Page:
(CNSNews.com) – Senator Josh Hawley (R-Mo.) has introduced a bill that would set an age requirement of 16 for social media usage, sparking a debate about the role of government in keeping kids safe online.
On Feb. 14, Hawley introduced the Making Age-Verification Technology Uniform, Robust, and Effective Act (MATURE Act).
According to a press release, the MATURE Act would “prohibit social media companies from offering accounts to users under age 16, and hold social media companies accountable by creating an audit process and a private right of action.”
“Children suffer every day from the effects of social media,” said Sen. Hawley. “At best, Big Tech companies are neglecting our children’s health and monetizing their personal information. At worst, they are complicit in their exploitation and manipulation.”
“It’s time to give parents the weapons they need to strike back,” he added.
In addition to the MATURE Act, Hawley also introduced the Federal Social Media Research Act, which would “commission a report on the harms of social media, and fully fund a longitudinal study to track social media’s effects on children over 10 years.”
“It’s long past time for well-funded research on the scale of the problem,” said the senator. “We must set the precedent that these companies can no longer take advantage of our children.”
Hawley’s MATURE Act drew some criticism from opponents that think setting a requirement for social media usage is an instance of government overreach and a violation of parental choice.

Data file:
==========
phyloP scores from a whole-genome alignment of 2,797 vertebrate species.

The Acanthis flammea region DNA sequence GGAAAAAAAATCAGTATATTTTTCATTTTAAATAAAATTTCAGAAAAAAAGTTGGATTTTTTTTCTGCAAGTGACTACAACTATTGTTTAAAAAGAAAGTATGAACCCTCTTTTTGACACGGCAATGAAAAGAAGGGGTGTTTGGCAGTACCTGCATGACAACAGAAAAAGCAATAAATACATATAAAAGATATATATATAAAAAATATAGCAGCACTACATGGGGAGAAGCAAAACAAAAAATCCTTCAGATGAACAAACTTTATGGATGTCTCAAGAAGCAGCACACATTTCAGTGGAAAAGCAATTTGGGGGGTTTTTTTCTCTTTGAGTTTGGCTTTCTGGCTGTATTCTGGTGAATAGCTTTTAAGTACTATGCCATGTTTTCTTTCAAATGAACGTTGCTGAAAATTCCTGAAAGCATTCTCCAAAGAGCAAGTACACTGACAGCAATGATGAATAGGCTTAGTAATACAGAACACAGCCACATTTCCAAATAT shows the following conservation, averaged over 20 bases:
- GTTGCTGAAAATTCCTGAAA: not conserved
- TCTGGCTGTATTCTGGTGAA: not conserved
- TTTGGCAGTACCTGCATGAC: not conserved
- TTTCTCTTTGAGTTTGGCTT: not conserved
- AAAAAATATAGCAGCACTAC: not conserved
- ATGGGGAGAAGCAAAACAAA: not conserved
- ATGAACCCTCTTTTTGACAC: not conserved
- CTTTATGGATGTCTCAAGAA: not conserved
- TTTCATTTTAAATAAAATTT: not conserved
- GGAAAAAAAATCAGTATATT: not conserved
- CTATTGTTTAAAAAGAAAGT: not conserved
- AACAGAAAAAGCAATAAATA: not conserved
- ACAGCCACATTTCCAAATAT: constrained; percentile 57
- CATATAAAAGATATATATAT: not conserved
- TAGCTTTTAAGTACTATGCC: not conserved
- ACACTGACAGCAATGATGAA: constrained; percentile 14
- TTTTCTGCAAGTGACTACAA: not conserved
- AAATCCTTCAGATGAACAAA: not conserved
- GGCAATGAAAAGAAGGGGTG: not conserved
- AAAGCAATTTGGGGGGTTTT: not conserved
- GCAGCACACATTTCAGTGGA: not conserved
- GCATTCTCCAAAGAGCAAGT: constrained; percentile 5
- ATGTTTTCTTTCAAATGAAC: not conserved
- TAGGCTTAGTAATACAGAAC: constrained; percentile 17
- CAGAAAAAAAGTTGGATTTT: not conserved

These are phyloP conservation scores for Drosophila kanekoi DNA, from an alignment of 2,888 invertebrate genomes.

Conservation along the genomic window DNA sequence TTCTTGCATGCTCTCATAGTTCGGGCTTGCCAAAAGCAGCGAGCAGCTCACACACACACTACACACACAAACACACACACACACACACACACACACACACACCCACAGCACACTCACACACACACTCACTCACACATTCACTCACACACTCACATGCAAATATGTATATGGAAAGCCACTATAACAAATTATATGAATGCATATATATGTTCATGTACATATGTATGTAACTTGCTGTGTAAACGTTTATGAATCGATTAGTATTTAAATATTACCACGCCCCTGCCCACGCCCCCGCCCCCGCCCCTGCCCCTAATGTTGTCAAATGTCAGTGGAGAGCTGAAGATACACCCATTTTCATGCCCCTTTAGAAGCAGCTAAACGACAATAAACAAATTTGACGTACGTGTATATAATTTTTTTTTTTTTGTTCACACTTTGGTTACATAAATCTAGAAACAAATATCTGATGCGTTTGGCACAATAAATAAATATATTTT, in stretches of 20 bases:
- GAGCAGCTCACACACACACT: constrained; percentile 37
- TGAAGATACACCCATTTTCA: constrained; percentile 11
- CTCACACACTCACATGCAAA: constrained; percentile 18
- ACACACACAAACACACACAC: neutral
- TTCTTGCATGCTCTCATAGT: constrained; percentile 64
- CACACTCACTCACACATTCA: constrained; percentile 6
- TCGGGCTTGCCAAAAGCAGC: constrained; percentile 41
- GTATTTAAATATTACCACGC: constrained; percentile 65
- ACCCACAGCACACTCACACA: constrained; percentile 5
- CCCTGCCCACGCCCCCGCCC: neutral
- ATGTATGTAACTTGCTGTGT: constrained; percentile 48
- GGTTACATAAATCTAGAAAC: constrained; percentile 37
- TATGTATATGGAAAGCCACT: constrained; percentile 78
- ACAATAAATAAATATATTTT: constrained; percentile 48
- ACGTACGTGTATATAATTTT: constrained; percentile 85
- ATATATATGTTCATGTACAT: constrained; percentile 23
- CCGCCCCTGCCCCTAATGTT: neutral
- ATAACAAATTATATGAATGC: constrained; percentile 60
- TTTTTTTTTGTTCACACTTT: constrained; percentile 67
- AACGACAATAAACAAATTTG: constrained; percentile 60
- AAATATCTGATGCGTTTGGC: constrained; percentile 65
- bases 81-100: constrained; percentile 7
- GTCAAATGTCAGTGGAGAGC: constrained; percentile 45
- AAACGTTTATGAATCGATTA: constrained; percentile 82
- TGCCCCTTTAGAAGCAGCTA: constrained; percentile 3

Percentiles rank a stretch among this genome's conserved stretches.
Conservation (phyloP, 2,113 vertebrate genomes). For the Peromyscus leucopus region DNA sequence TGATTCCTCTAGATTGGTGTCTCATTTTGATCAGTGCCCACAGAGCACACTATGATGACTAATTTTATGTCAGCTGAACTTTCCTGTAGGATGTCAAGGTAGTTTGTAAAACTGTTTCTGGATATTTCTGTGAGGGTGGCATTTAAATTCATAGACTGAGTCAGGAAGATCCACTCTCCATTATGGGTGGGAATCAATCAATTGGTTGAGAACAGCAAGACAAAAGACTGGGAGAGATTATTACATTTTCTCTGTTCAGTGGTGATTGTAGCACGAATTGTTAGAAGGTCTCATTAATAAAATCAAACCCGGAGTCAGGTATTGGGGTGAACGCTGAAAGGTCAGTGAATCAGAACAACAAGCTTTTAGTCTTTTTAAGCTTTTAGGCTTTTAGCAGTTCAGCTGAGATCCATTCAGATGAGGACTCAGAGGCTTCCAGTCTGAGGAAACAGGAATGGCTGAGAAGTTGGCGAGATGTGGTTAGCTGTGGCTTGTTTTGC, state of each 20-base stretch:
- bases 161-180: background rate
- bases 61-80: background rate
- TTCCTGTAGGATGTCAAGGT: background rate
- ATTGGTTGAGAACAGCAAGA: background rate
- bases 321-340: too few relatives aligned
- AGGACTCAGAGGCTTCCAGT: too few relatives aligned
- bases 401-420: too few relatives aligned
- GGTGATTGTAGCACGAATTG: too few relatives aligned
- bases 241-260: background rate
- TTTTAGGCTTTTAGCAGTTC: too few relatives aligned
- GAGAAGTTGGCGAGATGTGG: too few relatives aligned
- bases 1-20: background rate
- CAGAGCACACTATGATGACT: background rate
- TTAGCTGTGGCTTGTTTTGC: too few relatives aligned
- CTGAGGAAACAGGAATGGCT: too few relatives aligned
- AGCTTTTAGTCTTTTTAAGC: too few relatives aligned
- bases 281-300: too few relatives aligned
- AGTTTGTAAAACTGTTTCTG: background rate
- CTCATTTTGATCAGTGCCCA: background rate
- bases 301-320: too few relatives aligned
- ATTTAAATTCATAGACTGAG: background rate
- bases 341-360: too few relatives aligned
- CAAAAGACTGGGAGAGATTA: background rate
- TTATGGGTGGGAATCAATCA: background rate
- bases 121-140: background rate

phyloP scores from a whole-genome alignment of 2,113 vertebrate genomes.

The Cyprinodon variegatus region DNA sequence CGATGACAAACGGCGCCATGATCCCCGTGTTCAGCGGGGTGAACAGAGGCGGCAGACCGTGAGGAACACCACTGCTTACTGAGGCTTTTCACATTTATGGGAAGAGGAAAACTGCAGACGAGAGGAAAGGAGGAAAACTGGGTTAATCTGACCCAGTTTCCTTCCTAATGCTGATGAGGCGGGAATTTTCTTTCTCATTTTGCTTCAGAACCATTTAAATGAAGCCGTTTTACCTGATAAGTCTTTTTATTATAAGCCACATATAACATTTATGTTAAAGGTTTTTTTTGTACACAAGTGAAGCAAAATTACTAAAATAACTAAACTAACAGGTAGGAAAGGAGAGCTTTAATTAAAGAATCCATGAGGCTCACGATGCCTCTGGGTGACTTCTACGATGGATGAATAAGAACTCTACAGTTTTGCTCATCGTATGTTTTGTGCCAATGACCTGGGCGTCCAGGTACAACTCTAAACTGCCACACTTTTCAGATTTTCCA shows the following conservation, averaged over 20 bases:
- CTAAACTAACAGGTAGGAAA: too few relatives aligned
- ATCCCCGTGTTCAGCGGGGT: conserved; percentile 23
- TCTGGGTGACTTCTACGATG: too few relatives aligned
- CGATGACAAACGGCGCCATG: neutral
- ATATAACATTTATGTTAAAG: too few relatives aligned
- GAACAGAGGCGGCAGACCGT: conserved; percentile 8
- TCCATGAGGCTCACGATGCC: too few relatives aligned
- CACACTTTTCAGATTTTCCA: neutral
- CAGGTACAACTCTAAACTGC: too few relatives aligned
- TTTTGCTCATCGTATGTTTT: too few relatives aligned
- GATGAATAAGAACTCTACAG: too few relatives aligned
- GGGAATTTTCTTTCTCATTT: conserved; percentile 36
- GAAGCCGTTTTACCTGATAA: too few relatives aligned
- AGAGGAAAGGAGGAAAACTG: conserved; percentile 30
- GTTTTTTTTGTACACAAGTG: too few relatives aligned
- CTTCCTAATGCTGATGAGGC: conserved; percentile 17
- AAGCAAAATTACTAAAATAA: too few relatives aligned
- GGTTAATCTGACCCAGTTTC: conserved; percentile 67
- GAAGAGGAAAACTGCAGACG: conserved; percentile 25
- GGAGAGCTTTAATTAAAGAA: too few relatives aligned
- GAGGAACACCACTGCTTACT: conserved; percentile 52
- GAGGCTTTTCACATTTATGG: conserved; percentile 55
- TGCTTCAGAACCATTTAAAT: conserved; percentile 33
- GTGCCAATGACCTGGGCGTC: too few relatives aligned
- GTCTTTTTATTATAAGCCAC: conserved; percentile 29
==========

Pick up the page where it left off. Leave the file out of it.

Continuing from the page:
“How about Josh Hawley takes care of his kids, and I take care of my kids, and others take care of their kids. My kids are not his kids, and neither are anyone else’s kids. If he needs the federal government in charge of his family, then he should write a bill just for that,” said former libertarian member of Congress Justin Amash on Twitter.
How about Josh Hawley takes care of his kids, and I take care of my kids, and others take care of their kids. My kids are not his kids, and neither are anyone else’s kids. If he needs the federal government in charge of his family, then he should write a bill just for that. https://t.co/q4y4LULGcT
— Justin Amash (@justinamash) February 15, 2023
Hawley’s push to prevent kids younger than 16 from accessing social media comes just a few weeks after the U.S. Surgeon General Vivek Murthy said that 13-year-olds are too young to be using social media.
“I, personally, based on the data I’ve seen, believe that 13 is too early … it’s a time where it’s really important for us to be thoughtful about what’s going into how they think about their own self-worth and their relationships and the skewed and often distorted environments of social media often does a disservice to many of those children,” Murthy told CNN in late January.
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